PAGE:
Unit 3: Psychology Unit Question: How has technology affected our lives? You probably use technology in many ways every day. However, people from your parents and grandparents generations grew up with little or no technology.

For example, many did not have computers or smart phones. How did they manage without that technology? In this unit you learned about cars that think. In the future, what objects or places do you believe will also think for us, and how? Unit 4: Marketing Unit Question: Does advertising help or harm us?

Think about ads that you have seen on TV or in magazines. How are ads that appear on the Internet different from ads on TV or in a magazine?

Then, choose one topic and describe how you can provide information that viewers need in a memorable way.

Unit 5: Behavioral Science Unit Question: Why do people take risks? Extreme sports have become very popular in the last twenty years. Why do you think that more and more people are attracted to extreme sports? When is it important not to take a risk? Choose a specific situation, and explain reasons for avoiding risk in that situation. Unit 6: Philosophy Unit Question: Why do people help each other? Have you experienced the bystander effect? What happened, and did you do anything?

Why or why not? What is more altruistic: Unit 7: Economics Unit Question: How can a small amount of money make a big difference? Which has a bigger impact: In the idea of random acts of kindness, a person does small things for strangers.

Examples include paying the coffee of the person behind you at a coffee shop or leaving flowers at a neighbors door. Why do you think people do these acts of kindness? What is the effect on the people that receive these acts of kindness?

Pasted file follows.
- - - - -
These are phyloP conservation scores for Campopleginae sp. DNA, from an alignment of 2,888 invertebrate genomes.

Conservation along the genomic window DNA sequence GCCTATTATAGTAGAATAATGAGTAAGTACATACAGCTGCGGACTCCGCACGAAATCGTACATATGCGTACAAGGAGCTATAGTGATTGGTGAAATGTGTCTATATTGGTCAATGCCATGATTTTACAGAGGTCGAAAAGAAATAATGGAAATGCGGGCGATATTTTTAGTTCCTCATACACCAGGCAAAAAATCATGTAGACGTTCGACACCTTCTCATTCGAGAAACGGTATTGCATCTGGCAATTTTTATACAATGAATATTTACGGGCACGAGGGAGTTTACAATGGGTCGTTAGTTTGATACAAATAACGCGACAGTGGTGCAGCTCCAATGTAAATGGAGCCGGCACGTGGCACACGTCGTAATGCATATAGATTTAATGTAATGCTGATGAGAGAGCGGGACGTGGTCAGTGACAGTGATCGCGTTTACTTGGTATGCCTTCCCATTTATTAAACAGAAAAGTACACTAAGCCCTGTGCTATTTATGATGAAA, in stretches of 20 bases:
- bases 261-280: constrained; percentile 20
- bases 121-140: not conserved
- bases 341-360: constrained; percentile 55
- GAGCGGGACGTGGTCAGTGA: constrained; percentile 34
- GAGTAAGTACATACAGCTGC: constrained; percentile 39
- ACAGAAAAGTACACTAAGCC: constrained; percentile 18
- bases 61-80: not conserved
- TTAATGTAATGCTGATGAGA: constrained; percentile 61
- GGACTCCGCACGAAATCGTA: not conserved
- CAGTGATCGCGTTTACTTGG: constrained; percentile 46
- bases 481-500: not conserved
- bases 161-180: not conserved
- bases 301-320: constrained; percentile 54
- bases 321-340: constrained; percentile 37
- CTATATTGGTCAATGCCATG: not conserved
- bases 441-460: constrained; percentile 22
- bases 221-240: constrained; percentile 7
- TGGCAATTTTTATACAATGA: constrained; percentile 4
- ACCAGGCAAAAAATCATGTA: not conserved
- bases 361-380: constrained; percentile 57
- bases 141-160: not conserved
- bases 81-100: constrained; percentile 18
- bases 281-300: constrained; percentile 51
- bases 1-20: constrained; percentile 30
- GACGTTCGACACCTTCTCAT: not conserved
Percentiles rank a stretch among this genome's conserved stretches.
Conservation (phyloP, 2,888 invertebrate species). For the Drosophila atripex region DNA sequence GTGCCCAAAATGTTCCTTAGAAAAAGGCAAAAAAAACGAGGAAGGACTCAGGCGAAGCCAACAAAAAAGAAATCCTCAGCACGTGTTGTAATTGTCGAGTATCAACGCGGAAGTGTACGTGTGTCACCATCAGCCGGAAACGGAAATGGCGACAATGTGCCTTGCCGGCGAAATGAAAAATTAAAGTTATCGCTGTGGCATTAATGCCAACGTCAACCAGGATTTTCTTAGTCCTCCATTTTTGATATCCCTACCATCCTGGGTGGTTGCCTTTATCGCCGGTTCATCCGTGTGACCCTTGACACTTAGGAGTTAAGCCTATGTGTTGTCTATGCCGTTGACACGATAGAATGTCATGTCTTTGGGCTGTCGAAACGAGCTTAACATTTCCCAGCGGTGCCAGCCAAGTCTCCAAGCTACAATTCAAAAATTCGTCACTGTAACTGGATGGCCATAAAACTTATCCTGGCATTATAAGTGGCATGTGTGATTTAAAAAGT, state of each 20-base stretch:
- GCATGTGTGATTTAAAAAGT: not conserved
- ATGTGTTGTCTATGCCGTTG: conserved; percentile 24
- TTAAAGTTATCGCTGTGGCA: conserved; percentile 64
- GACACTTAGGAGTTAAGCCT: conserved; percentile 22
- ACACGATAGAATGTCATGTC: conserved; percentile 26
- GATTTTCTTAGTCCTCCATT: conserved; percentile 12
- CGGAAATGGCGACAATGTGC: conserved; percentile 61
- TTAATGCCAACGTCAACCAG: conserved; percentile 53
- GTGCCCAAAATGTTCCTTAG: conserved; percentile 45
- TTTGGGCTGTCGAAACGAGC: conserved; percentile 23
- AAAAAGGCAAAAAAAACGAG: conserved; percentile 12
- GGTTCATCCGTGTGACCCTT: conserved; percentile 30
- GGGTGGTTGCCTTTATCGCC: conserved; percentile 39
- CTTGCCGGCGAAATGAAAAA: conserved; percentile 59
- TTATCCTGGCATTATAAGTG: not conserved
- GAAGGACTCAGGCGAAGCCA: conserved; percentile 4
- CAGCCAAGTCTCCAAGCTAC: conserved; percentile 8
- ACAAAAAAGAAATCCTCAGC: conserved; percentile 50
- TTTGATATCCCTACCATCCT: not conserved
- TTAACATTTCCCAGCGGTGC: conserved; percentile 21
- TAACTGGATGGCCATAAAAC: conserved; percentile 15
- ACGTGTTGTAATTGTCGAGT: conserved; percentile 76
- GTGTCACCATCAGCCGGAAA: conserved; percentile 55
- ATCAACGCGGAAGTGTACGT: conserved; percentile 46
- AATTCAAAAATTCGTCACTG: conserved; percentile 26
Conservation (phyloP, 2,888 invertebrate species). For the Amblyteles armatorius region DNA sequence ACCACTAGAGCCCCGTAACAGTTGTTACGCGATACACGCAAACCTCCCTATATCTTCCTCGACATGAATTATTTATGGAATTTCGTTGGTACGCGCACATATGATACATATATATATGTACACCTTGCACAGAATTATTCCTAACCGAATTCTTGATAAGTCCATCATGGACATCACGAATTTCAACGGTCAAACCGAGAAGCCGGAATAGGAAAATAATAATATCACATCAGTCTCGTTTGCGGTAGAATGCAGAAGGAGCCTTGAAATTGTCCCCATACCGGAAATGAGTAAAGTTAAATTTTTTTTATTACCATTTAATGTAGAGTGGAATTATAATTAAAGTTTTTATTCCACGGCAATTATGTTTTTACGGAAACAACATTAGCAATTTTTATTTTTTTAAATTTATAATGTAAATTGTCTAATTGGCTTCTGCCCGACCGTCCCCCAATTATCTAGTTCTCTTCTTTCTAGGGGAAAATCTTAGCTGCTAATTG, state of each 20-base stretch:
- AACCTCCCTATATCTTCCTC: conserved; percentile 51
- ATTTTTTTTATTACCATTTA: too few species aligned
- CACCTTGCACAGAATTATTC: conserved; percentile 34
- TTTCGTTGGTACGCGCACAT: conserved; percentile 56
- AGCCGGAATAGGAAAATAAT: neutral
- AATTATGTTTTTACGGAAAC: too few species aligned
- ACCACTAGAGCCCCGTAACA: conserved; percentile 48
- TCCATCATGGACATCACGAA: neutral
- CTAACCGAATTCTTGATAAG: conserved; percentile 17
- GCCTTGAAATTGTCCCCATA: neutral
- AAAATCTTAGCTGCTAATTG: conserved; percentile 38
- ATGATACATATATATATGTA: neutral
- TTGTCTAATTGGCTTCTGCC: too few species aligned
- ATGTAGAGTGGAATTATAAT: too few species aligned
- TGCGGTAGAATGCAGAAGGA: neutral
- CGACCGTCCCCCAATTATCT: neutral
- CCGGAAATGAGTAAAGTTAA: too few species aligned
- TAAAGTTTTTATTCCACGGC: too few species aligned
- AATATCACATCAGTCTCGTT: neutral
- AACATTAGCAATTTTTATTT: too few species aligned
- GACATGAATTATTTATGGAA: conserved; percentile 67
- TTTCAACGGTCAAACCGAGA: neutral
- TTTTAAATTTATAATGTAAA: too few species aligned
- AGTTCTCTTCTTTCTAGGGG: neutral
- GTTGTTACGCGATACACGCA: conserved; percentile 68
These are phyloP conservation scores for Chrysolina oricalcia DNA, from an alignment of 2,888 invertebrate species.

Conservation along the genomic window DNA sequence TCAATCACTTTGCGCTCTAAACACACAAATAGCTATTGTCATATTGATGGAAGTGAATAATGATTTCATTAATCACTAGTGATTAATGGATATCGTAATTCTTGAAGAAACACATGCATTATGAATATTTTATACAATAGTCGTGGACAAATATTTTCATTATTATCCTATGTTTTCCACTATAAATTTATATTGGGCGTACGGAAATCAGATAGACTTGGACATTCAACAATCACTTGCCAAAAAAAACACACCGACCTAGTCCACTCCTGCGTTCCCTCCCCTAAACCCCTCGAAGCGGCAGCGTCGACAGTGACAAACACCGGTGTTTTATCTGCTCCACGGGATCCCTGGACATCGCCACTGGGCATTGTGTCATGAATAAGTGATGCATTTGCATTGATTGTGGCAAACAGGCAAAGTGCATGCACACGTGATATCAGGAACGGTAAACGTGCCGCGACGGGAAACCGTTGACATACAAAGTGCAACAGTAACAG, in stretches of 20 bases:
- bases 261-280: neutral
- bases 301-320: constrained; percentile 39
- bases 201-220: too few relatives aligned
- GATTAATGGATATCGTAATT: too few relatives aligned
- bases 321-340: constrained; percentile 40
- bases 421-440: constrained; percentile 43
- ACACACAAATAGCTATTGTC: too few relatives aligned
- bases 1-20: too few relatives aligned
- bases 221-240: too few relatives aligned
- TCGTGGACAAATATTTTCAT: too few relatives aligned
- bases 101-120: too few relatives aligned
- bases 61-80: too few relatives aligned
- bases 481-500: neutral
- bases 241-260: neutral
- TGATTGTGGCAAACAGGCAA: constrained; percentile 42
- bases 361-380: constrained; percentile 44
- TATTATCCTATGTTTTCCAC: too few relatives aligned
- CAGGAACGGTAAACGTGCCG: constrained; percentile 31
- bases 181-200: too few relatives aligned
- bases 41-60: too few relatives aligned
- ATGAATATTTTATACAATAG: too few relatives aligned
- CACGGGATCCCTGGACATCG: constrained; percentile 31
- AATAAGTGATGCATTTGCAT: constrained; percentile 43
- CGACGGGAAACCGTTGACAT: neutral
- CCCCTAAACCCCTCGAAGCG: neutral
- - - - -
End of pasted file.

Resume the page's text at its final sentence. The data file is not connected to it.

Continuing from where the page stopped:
Unit 8: What does it take to be successful? In this unit, you learned about success in the car racing industry. Choose another sport or sporting event that is also successful from a sponsorship perspective, and describe why it assures profits for its sponsors. Think of a situation in which you made sacrifices in order to be successful. Describe what you did and why you did it. Was it worth it in the end? Sociology Challenge Question 2 2. Help students generate ideas about how they can recognize that they have left a bad impression on someone; then, brainstorm on some ways in which students can repair this bad impression.

Nutritional Science Challenge Question 1 1. Observe body language and gestures. Develop a variety of listening skills. Learn about other cultures. Have fun. Of course, video use in class is very different from watching TV at home. Its important for your students to understand that youll expect them to be actively involved and thinking, even when the lights are out!

Q TIPS Video tips for Q Second Edition 1 Be prepared Before you present a video clip to your class, watch it multiple times yourself and think of types of activities that students can do before, during, and after watching the video. Note how the content of the video fits into what youve taught recently.

Even better, will they be able to come up with their own questions about what they see? Are there grammatical structures in the video clip that youd like students to repeat? Are there idioms or two-word verbs that youd like to point out? Heres a test to know whether the excerpt will be easy for your students to understand. Play the clip with the sound off the first time you view it.

Ask yourself questions such as the following: Who are the speakers? Where are they? What is their relationship? What are they probably talking about? Are they happy or angry? Are there any clues about the kind of work that they do?

Most of the information we gain from a video clip is visual. If you can figure out who the people in the video are, what they are doing, and where they are without sound, your students will be able to as well. Pre-viewing activities introduce students to the content or mood of the clip, activating the background knowledge they already have on the topic featured in the video. Students should also be introduced to the key vocabulary of the video.